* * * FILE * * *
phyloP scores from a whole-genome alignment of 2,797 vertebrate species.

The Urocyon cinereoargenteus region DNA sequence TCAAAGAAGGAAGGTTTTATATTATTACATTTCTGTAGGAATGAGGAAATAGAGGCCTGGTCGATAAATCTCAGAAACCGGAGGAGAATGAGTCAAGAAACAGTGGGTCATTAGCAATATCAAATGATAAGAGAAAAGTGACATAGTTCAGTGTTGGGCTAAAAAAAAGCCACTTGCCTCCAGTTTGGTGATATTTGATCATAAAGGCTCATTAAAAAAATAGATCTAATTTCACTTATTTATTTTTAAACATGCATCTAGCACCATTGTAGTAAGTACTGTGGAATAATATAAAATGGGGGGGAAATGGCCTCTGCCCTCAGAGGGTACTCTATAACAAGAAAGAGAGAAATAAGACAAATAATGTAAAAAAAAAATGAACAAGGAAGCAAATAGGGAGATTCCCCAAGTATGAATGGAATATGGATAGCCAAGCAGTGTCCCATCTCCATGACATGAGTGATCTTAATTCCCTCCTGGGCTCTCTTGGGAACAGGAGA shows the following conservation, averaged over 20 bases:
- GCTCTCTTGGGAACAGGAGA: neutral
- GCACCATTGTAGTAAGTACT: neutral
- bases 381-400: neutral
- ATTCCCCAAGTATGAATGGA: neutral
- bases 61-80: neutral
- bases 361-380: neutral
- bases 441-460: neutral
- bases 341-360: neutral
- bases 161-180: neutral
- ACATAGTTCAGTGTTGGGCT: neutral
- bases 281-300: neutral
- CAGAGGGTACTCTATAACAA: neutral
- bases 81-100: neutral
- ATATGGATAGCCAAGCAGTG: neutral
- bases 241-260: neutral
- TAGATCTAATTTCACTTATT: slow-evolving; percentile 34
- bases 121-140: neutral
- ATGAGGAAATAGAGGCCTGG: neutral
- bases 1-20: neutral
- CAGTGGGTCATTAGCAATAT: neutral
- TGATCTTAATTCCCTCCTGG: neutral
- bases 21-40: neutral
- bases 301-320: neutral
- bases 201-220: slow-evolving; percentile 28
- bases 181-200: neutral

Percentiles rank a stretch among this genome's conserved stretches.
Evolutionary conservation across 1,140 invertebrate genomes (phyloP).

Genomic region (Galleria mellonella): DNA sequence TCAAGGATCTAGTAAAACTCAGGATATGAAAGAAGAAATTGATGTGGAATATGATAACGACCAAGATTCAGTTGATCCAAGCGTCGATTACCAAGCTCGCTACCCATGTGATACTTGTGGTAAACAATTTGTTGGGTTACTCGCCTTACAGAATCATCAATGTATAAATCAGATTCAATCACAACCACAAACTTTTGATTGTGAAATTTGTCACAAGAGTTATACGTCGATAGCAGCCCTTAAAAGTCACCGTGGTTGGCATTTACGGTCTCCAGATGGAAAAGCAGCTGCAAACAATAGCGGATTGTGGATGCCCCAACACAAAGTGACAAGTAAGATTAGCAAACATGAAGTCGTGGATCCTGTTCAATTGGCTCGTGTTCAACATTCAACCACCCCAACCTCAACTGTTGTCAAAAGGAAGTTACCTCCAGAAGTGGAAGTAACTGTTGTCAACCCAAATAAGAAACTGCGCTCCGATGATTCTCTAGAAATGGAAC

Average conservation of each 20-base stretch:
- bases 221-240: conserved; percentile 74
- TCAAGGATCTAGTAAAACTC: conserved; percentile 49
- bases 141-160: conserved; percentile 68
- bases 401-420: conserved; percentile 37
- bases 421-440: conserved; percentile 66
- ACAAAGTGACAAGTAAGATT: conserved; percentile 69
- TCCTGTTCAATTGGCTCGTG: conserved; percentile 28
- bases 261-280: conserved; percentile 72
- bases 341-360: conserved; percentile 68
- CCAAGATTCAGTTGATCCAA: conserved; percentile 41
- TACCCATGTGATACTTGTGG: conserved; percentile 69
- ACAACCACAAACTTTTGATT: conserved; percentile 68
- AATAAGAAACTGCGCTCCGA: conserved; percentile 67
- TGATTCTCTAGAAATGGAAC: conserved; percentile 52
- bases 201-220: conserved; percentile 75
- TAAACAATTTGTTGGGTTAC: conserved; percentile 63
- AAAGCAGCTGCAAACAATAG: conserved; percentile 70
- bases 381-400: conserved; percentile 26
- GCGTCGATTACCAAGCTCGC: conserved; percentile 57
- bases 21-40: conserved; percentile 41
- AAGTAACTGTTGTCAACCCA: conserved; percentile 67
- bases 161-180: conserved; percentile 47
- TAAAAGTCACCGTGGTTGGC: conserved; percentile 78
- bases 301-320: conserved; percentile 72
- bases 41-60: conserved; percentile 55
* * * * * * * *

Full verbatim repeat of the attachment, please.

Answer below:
phyloP scores from a whole-genome alignment of 2,797 vertebrate species.

The Urocyon cinereoargenteus region DNA sequence TCAAAGAAGGAAGGTTTTATATTATTACATTTCTGTAGGAATGAGGAAATAGAGGCCTGGTCGATAAATCTCAGAAACCGGAGGAGAATGAGTCAAGAAACAGTGGGTCATTAGCAATATCAAATGATAAGAGAAAAGTGACATAGTTCAGTGTTGGGCTAAAAAAAAGCCACTTGCCTCCAGTTTGGTGATATTTGATCATAAAGGCTCATTAAAAAAATAGATCTAATTTCACTTATTTATTTTTAAACATGCATCTAGCACCATTGTAGTAAGTACTGTGGAATAATATAAAATGGGGGGGAAATGGCCTCTGCCCTCAGAGGGTACTCTATAACAAGAAAGAGAGAAATAAGACAAATAATGTAAAAAAAAAATGAACAAGGAAGCAAATAGGGAGATTCCCCAAGTATGAATGGAATATGGATAGCCAAGCAGTGTCCCATCTCCATGACATGAGTGATCTTAATTCCCTCCTGGGCTCTCTTGGGAACAGGAGA shows the following conservation, averaged over 20 bases:
- GCTCTCTTGGGAACAGGAGA: neutral
- GCACCATTGTAGTAAGTACT: neutral
- bases 381-400: neutral
- ATTCCCCAAGTATGAATGGA: neutral
- bases 61-80: neutral
- bases 361-380: neutral
- bases 441-460: neutral
- bases 341-360: neutral
- bases 161-180: neutral
- ACATAGTTCAGTGTTGGGCT: neutral
- bases 281-300: neutral
- CAGAGGGTACTCTATAACAA: neutral
- bases 81-100: neutral
- ATATGGATAGCCAAGCAGTG: neutral
- bases 241-260: neutral
- TAGATCTAATTTCACTTATT: slow-evolving; percentile 34
- bases 121-140: neutral
- ATGAGGAAATAGAGGCCTGG: neutral
- bases 1-20: neutral
- CAGTGGGTCATTAGCAATAT: neutral
- TGATCTTAATTCCCTCCTGG: neutral
- bases 21-40: neutral
- bases 301-320: neutral
- bases 201-220: slow-evolving; percentile 28
- bases 181-200: neutral

Percentiles rank a stretch among this genome's conserved stretches.
Evolutionary conservation across 1,140 invertebrate genomes (phyloP).

Genomic region (Galleria mellonella): DNA sequence TCAAGGATCTAGTAAAACTCAGGATATGAAAGAAGAAATTGATGTGGAATATGATAACGACCAAGATTCAGTTGATCCAAGCGTCGATTACCAAGCTCGCTACCCATGTGATACTTGTGGTAAACAATTTGTTGGGTTACTCGCCTTACAGAATCATCAATGTATAAATCAGATTCAATCACAACCACAAACTTTTGATTGTGAAATTTGTCACAAGAGTTATACGTCGATAGCAGCCCTTAAAAGTCACCGTGGTTGGCATTTACGGTCTCCAGATGGAAAAGCAGCTGCAAACAATAGCGGATTGTGGATGCCCCAACACAAAGTGACAAGTAAGATTAGCAAACATGAAGTCGTGGATCCTGTTCAATTGGCTCGTGTTCAACATTCAACCACCCCAACCTCAACTGTTGTCAAAAGGAAGTTACCTCCAGAAGTGGAAGTAACTGTTGTCAACCCAAATAAGAAACTGCGCTCCGATGATTCTCTAGAAATGGAAC

Average conservation of each 20-base stretch:
- bases 221-240: conserved; percentile 74
- TCAAGGATCTAGTAAAACTC: conserved; percentile 49
- bases 141-160: conserved; percentile 68
- bases 401-420: conserved; percentile 37
- bases 421-440: conserved; percentile 66
- ACAAAGTGACAAGTAAGATT: conserved; percentile 69
- TCCTGTTCAATTGGCTCGTG: conserved; percentile 28
- bases 261-280: conserved; percentile 72
- bases 341-360: conserved; percentile 68
- CCAAGATTCAGTTGATCCAA: conserved; percentile 41
- TACCCATGTGATACTTGTGG: conserved; percentile 69
- ACAACCACAAACTTTTGATT: conserved; percentile 68
- AATAAGAAACTGCGCTCCGA: conserved; percentile 67
- TGATTCTCTAGAAATGGAAC: conserved; percentile 52
- bases 201-220: conserved; percentile 75
- TAAACAATTTGTTGGGTTAC: conserved; percentile 63
- AAAGCAGCTGCAAACAATAG: conserved; percentile 70
- bases 381-400: conserved; percentile 26
- GCGTCGATTACCAAGCTCGC: conserved; percentile 57
- bases 21-40: conserved; percentile 41
- AAGTAACTGTTGTCAACCCA: conserved; percentile 67
- bases 161-180: conserved; percentile 47
- TAAAAGTCACCGTGGTTGGC: conserved; percentile 78
- bases 301-320: conserved; percentile 72
- bases 41-60: conserved; percentile 55